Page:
WHEN I THINK OF GROWING OKRA, I THINK OF MY DAD’S VEGETABLE GARDEN YEARS AGO.
If it didn’t get moisture from above, it did without. By the time the dog days of summer came around, everything was scorched except the okra. I remember picking a lot of okra on hot afternoons and then enjoying Momma’s golden fried okra later in the day. Okra was the humble workhorse in the garden.
Then a few years ago, I attended a garden party in an exclusive area of Dallas. There in the middle of immaculate flower beds were stately stalks of okra with their beautiful yellow and white Hibiscus-like flowers complimenting the other perennials and roses. I gained a new appreciation for okra and my flower gardens have rarely been without it since that time.
“We live in the right place to grow okra! It’s very easy to grow, tastes good, is rich in Vitamin A, and even compliments the ornamental garden.”
If planted by the first week of August, you might even get a good Fall crop. It’s important to keep in mind that it takes at least 60 days for okra to mature and okra loves the hot weather.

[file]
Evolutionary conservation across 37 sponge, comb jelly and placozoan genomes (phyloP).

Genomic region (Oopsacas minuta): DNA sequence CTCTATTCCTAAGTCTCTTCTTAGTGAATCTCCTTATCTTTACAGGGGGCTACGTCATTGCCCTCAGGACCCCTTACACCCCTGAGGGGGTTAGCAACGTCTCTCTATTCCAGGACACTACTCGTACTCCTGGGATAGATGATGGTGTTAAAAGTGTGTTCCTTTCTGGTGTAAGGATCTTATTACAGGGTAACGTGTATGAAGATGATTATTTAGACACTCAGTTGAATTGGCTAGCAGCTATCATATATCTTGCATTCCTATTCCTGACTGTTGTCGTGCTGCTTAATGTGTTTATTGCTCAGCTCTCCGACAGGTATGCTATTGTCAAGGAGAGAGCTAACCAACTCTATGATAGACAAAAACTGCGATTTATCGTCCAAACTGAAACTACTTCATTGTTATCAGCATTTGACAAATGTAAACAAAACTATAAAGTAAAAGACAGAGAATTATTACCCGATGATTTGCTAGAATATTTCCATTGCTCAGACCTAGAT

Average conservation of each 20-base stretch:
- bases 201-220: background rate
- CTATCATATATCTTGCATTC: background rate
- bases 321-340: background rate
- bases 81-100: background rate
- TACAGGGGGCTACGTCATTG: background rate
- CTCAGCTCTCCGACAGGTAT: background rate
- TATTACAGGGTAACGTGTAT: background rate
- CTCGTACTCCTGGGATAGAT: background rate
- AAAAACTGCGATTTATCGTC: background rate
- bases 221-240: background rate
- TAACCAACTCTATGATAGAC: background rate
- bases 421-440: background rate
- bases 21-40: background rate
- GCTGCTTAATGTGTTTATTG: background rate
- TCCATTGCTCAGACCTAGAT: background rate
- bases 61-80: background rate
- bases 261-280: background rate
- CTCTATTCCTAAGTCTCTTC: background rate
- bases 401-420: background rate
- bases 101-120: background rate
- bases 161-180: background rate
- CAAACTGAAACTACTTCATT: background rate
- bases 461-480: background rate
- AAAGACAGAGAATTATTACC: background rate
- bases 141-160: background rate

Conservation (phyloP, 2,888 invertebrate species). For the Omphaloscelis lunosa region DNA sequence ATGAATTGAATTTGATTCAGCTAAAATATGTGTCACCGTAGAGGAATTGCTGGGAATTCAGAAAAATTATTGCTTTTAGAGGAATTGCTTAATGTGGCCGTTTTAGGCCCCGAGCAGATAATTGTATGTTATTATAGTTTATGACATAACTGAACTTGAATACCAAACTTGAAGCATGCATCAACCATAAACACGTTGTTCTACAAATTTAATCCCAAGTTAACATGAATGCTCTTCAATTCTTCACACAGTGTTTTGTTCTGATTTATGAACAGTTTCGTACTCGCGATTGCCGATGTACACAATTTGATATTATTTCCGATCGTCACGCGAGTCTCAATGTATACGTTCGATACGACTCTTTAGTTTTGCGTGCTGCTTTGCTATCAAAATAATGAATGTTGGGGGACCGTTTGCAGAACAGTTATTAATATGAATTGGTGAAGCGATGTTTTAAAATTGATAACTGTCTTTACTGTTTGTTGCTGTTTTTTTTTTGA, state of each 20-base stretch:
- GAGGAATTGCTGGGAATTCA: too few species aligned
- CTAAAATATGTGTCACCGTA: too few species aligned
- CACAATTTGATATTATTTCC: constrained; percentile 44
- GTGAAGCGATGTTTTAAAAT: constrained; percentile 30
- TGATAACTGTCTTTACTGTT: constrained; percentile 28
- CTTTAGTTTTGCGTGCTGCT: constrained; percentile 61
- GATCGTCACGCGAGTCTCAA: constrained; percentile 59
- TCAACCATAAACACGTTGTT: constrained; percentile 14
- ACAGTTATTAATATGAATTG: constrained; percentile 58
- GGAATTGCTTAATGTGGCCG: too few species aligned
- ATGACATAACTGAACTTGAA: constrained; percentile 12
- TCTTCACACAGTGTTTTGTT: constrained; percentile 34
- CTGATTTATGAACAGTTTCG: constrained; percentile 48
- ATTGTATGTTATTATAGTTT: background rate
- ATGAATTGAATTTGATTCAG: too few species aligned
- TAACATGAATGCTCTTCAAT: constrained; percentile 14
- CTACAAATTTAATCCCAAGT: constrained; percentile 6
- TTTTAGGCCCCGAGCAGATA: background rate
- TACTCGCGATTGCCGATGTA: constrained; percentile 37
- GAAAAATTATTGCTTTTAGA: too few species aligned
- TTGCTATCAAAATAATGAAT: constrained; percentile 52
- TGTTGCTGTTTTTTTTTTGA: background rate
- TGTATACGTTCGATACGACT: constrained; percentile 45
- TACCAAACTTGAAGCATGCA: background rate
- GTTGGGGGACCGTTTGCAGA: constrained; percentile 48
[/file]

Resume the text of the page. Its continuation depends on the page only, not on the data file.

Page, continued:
Okra is a member of the mallow family, botanical name Abelmoschus esculentus. As a relative of the Hibiscus, okra has a beautiful soft yellow or white bloom that will produce an okra pod in about four days after blooming. Be sure to harvest okra as soon as it is two to three inches long, while it is still tende , otherwise it will become too tough to use.
My personal favorite varieties are Cowhorn (Southern Acclimated) and Burgundy (Southern Acclimated). I buy these from one of my favorite seed sellers – Brim Seed, who also happens to be one of our EXPO Vendors. The Burgundy is an especially beautiful edible landscape plant. Clemson Spineless and Emerald Velvet are two other recommended varieties.
Like all vegetables, okra needs to be planted in fertile soil that has been amended with compost. Okra is not as particular as some of the other vegetables that require heavy feeding, but it will do much better and produce better in fertile soil. A side dressing of 10-10-10- fertilizer, compost or manure is suggested when planting. I always plant okra by direct seeding rather than buy plants at the nursery. It’s much more cost effective and okra has a tap root that must remain intact when planting, If damaged the plant will not survive. When planting okra in the Spring be sure the soil has warmed to at least 65, but preferably 75 degrees. Okra loves the heat. Thin the plants and leave 1 to 2 feet between plants; with 3 to 4 feet between rows.